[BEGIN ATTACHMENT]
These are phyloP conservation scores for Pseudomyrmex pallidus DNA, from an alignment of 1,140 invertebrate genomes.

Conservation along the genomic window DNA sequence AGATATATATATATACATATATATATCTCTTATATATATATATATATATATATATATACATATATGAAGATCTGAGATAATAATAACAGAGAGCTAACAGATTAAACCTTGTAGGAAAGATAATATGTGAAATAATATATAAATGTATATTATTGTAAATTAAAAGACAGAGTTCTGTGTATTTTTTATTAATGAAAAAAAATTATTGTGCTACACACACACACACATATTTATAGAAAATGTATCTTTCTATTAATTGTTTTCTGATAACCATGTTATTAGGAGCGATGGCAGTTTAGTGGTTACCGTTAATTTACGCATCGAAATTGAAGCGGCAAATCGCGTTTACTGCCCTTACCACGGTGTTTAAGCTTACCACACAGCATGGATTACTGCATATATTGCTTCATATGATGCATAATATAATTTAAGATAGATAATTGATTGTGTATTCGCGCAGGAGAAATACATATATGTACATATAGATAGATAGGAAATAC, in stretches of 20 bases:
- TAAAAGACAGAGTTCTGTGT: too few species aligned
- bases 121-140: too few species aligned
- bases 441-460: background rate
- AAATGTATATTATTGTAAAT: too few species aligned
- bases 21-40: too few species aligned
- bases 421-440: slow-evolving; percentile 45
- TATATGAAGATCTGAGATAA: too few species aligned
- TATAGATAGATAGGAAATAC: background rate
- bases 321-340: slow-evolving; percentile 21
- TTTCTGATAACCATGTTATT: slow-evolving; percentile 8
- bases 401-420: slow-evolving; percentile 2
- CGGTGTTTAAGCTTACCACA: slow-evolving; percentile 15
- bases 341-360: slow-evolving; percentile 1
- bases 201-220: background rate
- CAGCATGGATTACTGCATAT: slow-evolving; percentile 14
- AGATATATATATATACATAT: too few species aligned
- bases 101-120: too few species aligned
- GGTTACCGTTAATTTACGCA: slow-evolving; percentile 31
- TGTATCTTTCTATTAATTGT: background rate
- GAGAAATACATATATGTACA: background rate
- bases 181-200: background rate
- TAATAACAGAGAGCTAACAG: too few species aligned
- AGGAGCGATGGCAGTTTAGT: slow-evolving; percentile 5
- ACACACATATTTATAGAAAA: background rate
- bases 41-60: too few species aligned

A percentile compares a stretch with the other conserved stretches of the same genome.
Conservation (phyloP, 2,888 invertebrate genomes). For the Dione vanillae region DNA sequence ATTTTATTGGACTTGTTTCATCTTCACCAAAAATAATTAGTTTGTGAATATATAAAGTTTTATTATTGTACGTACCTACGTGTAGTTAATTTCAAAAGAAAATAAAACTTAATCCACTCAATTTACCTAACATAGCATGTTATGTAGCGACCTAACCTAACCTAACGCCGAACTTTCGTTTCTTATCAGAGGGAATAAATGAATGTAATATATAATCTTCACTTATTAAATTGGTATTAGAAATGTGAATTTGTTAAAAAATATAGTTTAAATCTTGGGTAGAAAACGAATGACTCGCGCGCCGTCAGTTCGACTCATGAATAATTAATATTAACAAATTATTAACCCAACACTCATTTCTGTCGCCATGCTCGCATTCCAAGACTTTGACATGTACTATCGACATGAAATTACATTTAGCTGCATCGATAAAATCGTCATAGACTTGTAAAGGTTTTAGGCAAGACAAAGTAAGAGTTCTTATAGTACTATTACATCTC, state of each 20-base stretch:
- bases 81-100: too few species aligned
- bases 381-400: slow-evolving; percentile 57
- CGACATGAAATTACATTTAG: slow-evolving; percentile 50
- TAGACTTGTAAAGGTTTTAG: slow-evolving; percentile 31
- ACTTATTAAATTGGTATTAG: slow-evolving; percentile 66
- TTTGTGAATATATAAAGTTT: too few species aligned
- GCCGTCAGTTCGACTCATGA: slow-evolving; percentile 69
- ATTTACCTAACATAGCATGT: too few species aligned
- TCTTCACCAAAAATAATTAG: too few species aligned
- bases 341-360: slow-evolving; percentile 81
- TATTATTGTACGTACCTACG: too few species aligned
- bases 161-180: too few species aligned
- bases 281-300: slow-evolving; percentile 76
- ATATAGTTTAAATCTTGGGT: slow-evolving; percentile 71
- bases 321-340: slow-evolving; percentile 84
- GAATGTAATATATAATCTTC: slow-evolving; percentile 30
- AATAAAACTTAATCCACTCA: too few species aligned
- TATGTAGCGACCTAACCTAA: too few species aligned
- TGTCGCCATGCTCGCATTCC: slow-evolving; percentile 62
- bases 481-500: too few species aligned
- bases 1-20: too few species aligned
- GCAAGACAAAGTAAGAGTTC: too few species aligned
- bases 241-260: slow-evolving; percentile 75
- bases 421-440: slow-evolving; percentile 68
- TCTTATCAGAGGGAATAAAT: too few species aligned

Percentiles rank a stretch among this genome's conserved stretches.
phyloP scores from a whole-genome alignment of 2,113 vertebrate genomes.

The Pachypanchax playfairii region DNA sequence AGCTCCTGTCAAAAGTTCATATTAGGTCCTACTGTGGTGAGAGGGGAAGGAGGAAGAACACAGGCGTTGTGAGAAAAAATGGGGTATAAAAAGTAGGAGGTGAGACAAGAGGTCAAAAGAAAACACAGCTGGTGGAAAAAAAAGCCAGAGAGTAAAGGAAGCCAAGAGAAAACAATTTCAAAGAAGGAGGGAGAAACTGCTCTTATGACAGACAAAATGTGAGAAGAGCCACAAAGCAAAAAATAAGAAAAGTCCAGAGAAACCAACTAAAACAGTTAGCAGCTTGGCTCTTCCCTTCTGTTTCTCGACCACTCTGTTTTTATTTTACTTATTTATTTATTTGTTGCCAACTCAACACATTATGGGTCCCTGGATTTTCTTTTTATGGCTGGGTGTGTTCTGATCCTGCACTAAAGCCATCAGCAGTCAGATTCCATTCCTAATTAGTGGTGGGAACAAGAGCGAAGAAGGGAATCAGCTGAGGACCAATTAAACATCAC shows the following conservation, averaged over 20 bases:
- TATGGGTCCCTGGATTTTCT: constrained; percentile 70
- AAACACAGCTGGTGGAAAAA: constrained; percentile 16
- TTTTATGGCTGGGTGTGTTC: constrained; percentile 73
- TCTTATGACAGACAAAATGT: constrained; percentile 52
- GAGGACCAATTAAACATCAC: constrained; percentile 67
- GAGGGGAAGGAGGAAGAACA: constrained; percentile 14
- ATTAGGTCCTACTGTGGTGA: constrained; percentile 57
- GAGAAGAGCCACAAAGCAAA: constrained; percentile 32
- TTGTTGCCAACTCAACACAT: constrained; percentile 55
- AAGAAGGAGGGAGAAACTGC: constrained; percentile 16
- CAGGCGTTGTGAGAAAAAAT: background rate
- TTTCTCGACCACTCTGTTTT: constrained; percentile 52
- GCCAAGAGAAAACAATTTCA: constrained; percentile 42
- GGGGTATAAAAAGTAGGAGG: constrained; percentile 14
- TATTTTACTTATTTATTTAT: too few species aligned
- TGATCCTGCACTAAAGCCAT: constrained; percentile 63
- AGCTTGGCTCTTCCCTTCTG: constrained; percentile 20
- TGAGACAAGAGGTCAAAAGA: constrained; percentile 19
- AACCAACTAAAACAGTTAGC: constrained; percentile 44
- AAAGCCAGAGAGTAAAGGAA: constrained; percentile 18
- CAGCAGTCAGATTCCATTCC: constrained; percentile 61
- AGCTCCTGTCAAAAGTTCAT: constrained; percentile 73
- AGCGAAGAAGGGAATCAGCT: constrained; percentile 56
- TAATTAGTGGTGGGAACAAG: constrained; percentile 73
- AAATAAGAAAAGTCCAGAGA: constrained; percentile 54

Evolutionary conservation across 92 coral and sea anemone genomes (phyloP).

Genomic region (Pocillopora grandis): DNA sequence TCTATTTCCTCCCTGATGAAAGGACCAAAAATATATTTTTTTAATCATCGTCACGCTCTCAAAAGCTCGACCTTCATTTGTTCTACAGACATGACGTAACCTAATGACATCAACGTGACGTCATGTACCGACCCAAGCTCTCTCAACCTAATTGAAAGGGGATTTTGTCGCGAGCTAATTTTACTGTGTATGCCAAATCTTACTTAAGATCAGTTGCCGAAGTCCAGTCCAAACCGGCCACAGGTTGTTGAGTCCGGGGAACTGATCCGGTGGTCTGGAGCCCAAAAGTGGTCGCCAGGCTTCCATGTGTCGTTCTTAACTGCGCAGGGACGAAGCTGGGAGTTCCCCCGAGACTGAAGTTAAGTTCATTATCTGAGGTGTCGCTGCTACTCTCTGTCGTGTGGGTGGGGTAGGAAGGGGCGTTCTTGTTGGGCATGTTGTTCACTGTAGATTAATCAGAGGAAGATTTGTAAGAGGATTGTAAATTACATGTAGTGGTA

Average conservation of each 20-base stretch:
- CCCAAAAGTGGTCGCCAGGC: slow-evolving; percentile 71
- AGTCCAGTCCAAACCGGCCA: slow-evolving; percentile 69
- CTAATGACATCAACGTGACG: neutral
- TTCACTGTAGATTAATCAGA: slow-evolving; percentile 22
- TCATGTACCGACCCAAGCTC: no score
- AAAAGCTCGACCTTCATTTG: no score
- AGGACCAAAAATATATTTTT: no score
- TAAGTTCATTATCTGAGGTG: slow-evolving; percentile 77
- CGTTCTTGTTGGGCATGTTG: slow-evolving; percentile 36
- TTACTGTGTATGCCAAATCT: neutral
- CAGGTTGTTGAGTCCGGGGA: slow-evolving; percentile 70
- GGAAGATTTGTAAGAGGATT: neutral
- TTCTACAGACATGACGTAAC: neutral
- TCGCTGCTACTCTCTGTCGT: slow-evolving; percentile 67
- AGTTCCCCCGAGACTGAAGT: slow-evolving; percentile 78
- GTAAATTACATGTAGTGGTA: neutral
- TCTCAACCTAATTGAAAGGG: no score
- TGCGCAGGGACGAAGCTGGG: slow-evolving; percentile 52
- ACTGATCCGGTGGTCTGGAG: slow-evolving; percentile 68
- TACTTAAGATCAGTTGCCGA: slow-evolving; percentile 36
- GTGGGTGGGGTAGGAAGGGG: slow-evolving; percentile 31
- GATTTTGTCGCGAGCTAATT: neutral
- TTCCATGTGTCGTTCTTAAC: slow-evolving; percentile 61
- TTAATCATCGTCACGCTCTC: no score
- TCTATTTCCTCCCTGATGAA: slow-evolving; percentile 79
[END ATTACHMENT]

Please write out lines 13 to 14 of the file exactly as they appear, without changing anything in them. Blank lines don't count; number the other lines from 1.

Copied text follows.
- bases 401-420: slow-evolving; percentile 2
- CGGTGTTTAAGCTTACCACA: slow-evolving; percentile 15